Coming together: Insights from an Australian example of collective action to co-manage groundwater

Sarah Shalsi, Carlos M. Ordens, Allan Curtis, Craig T. Simmons

Research output: Contribution to journalArticlepeer-review

Abstract

Resource-user participation in decision-making, through local collective action, likely contributes to effective groundwater management and protection. Despite efforts to construct generalized theoretical frameworks explaining factors influencing successful collective action in groundwater management, this is a highly complex process that remains challenging. This paper analyzes factors facilitating and impeding collective action in groundwater management, using the rare and successful collective-action example of the Angas Bremer irrigation district (South Australia). Drawing on data gathered through semi-structured interviews this paper further explores the context under which collective action arose and changed over time. The findings show a dynamic transient interaction between the following factors responsible for the rise and fall of collective action: (i) perceived crisis, (ii) small, homogenous community (iii) strong leadership from respected community members, (iv) shared norms and values, (v) shared goals, and (vi) trustworthy two-way relationship between resource users and formal institution. Although it is difficult to generalize from one case study, collective action and groundwater management are highly contextual. These findings are useful (i) for other communities with similar characteristics, (ii) to explore conditions for achieving successful groundwater governance including efficient and effective reforms, (iii) to highlight the importance of participatory management processes, (iv) to help government agencies understand what motivates communities to engage in collective action and how that leads to successful groundwater co-management, and (v) to expand on a very small body of literature documenting stakeholders narratives on collective action and groundwater management.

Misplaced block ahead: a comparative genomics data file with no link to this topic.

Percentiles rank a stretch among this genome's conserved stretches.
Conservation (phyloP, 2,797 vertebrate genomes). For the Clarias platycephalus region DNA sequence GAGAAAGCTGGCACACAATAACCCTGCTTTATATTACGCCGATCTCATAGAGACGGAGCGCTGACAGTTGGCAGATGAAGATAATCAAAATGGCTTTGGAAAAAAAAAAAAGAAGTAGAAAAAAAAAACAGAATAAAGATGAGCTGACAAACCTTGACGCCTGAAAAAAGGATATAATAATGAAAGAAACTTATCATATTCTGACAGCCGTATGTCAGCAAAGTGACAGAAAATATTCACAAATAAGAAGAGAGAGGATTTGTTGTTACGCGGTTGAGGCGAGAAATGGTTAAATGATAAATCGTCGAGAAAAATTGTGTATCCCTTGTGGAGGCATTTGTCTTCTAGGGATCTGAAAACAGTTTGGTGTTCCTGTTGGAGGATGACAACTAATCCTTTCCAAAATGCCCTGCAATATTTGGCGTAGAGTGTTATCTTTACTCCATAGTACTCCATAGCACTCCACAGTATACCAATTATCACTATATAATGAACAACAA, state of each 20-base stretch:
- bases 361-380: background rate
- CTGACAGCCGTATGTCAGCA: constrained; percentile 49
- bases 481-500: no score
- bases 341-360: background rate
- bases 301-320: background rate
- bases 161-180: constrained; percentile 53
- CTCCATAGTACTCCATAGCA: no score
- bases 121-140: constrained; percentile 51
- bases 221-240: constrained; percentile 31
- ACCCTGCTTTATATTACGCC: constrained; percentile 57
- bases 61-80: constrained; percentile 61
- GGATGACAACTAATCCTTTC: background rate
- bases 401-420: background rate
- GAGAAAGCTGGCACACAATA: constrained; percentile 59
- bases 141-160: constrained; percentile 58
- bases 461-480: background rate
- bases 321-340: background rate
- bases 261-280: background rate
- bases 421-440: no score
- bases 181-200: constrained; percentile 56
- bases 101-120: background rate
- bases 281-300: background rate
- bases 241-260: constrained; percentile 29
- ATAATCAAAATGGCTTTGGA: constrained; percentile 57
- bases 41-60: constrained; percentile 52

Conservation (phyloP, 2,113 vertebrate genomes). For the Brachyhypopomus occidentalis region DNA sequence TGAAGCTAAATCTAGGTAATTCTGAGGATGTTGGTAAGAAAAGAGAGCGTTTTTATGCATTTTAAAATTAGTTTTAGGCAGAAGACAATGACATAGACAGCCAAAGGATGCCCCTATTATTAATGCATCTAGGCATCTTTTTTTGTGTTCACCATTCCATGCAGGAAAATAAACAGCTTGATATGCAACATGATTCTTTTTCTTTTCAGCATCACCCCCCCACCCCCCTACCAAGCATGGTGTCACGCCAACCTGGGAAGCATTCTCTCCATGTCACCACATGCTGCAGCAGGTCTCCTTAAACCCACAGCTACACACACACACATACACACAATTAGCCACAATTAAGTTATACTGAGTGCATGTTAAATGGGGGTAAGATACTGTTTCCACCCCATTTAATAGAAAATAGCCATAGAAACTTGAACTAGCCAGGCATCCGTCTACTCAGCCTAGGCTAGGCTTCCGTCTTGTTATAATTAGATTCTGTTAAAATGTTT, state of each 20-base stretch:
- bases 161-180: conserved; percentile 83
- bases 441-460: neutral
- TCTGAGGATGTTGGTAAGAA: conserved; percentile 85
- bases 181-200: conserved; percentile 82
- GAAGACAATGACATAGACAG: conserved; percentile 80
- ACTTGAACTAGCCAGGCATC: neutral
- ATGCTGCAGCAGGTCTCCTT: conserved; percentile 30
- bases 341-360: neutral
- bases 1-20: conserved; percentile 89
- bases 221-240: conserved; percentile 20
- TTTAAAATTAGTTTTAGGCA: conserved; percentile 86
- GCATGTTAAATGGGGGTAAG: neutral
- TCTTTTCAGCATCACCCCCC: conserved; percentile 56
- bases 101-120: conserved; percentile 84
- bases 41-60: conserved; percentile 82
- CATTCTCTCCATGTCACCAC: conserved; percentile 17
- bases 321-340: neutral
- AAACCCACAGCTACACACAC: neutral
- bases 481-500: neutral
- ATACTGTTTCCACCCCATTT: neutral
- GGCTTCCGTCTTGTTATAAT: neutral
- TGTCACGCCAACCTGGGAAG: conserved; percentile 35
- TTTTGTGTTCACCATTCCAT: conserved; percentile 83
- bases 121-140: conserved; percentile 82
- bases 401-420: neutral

Original languageEnglish
Article number127658
Number of pages15
JournalJournal of Hydrology
Volume608
DOIs
Publication statusPublished - May 2022

Keywords

  • Australia
  • Collective action
  • Groundwater management
  • Murray-Darling Basin
  • Socio-Hydrogeology
  • Success factors

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